On the grid of transistors, the inhomogeneities that encode individual ROM bits are clearly visible. In simple words, where the horizontal line (doped layer) crosses the pink section of the vertical line (polysilicon layer) – 1, where the green section – 0. On the left you can see the decoder of the 6 most significant bits of the address (the decoder of the 6 least significant bits is located between the upper and lower parts of the ROM in the damaged place and it is not visible in the photo). If you look closely, all the horizontal lines converge in the upper left corner – from here, one bit of the byte located at a certain address goes to the data bus. That is, each ROM area similar to the one carved above (8 in total) and its mirror image to the right contain every nth bit of all 4096 bytes of ROM. And this is bad, because it turns out that the destroyed bits are from the middle of each ROM byte. Even part of the dump cannot be removed from this crystal.

And while new donors are coming to me for decapsulation, we have a whole ROM of melodies, let’s try to decipher at least it.

Melody ROM

From the documentation, you can tell that the HT443A0 supports 16 separate melodies, each of which can be a set of tones, noises or beats. Melodies 1-12 support up to 32 notes, and 13-16 up to 64. Unfortunately, it is not said what bit rate the notes have, but we can easily calculate it: visually, you can count 4480 bits in the ROM of the melodies, and the total notes stored in documentation 640 , It turns out 4480 / 640 = 7 bits per note.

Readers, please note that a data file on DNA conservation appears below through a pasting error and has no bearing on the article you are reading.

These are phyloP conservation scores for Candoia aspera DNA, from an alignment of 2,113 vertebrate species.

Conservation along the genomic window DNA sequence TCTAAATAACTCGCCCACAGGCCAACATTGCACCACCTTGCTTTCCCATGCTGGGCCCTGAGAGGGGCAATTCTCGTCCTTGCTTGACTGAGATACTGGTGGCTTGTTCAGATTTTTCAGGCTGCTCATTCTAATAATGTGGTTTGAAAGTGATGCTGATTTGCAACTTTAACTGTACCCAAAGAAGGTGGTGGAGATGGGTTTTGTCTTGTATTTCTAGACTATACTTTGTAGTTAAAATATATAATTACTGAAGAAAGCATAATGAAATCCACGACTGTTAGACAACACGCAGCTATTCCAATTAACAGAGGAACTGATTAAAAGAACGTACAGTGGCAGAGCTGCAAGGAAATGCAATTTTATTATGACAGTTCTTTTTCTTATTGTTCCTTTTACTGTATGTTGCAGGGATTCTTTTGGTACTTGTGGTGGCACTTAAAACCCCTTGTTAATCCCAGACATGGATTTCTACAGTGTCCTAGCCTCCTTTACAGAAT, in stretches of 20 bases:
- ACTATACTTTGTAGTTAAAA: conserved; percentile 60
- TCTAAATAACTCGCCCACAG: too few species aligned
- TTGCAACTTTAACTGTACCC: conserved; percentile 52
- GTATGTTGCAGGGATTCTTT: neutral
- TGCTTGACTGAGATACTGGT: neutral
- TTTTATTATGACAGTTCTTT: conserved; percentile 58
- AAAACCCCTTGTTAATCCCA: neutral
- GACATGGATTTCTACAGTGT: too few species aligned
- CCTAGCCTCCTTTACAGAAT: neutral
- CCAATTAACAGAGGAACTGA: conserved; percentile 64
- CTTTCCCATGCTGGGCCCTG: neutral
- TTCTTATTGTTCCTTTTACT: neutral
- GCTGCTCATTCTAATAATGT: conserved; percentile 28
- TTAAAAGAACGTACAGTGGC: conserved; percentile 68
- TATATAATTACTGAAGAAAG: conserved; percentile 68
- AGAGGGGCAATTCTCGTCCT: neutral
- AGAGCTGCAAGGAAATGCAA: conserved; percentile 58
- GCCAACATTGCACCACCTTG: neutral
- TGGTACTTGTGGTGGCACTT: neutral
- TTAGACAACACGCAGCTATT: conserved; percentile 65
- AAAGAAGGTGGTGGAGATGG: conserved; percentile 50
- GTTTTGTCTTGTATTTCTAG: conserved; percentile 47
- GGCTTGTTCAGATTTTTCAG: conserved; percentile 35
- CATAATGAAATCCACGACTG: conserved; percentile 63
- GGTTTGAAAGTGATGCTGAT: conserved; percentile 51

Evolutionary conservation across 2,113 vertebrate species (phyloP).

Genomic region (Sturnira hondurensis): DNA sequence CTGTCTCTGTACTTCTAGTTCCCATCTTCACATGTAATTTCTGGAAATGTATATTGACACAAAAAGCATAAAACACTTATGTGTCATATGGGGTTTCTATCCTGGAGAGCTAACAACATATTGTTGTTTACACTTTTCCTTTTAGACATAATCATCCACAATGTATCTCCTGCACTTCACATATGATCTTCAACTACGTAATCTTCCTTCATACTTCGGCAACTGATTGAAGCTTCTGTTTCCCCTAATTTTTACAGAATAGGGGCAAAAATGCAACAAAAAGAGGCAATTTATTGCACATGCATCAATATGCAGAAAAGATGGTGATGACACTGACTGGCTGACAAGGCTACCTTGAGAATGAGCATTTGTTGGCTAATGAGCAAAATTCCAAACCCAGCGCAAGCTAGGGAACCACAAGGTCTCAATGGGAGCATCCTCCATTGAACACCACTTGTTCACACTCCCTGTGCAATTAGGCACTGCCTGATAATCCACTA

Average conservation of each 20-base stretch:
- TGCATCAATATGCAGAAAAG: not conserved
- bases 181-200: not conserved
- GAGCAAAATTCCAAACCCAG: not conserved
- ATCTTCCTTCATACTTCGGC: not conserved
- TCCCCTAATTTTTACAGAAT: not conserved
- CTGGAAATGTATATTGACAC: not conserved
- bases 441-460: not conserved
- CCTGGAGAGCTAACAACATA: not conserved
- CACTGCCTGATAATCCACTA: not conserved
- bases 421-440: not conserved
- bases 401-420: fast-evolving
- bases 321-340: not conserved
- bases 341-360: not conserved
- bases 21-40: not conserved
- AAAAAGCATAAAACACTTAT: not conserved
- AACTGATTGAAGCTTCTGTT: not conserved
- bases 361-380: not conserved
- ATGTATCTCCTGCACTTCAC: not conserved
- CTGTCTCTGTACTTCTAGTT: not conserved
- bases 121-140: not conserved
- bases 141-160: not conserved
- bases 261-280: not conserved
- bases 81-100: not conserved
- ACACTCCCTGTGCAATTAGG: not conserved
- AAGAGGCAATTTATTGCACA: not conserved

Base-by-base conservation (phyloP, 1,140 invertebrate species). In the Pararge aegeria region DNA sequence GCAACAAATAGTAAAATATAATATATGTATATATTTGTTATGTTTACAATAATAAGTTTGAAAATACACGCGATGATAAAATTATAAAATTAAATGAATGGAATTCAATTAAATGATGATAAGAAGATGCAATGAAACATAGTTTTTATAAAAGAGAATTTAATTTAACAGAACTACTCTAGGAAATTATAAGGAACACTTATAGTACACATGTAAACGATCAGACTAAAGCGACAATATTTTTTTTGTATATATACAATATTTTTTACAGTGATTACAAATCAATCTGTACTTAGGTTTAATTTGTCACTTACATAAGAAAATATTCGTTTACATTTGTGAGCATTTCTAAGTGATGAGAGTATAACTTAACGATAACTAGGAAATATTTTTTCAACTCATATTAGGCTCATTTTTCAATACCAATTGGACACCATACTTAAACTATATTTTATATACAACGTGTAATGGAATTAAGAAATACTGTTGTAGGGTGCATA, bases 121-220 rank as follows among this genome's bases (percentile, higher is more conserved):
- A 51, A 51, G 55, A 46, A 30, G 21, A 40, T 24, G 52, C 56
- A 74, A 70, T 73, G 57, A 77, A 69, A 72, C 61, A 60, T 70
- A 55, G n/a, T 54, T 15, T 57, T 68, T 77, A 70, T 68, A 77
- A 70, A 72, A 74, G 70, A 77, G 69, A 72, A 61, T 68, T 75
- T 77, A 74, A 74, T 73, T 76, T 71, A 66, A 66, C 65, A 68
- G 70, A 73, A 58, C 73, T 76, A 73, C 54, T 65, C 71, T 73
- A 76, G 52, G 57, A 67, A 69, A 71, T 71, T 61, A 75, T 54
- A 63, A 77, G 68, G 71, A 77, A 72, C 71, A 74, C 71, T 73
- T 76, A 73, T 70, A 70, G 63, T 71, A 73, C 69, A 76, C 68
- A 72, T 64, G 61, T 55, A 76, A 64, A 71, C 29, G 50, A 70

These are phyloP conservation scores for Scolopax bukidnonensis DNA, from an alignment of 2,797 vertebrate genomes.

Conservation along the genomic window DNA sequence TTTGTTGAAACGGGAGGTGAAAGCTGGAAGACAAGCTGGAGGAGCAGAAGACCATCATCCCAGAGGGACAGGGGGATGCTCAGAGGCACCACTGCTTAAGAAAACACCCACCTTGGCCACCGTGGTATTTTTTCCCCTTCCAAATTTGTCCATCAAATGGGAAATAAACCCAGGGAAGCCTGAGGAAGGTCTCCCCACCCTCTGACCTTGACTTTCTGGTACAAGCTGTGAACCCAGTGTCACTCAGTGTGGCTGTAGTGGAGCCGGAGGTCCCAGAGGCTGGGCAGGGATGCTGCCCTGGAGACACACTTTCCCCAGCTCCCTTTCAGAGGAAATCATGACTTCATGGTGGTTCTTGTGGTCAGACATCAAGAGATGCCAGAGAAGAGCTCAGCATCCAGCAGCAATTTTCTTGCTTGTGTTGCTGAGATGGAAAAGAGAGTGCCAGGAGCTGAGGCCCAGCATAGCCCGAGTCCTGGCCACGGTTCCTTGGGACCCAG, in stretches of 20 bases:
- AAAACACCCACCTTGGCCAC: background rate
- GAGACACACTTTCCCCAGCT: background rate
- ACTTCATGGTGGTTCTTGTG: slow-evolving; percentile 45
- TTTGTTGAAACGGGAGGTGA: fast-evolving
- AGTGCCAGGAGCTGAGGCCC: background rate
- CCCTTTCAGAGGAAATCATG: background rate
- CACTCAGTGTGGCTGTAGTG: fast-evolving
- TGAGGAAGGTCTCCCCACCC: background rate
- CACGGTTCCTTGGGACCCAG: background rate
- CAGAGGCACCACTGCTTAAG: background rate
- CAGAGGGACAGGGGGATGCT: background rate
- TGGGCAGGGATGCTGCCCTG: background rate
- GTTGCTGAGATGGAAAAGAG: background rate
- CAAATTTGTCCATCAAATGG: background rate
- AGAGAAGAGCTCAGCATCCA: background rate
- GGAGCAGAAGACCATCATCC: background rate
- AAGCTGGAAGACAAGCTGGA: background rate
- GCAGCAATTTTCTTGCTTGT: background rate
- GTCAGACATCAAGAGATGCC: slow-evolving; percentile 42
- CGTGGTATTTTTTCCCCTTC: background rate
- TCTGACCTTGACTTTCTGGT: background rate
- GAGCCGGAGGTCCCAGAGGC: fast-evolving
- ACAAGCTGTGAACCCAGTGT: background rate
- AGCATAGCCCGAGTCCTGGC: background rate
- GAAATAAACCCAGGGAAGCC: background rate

To read a ROM, you need to determine how bits map to specific notes, and notes map to melodies. To do this, you can try to analyze the decoders that control the selection of notes and melodies.

Melody ROMs with dedicated note and melody decoders

The 5-bit decoder, which selects one of 32 pairs of vertical lines, is marked in red. It is logical to assume that each of the 32 notes is stored in one pair of vertical lines. Highlighted in blue is a 4-bit decoder that selects 1 of 16 sets of 7 (the number of bits in a note) horizontal lines. Another 1-bit decoder, highlighted in green, allows you to address an additional 32 notes of double-sized melodies.

I will try to illustrate this confused explanation by reading the first note of the first melody. To begin with, you need to digest the metallization, because it hides part of the ROM from us. For this, I used a flux for low-temperature soldering of aluminum (its composition is unknown). Unfortunately, etching also affects other layers of the integrated circuit, which leads to a non-uniform color change (depending on the thickness of the layer) and it becomes quite difficult to read the ROM. No automation, all 4480 bits should be noted manually ๐Ÿ™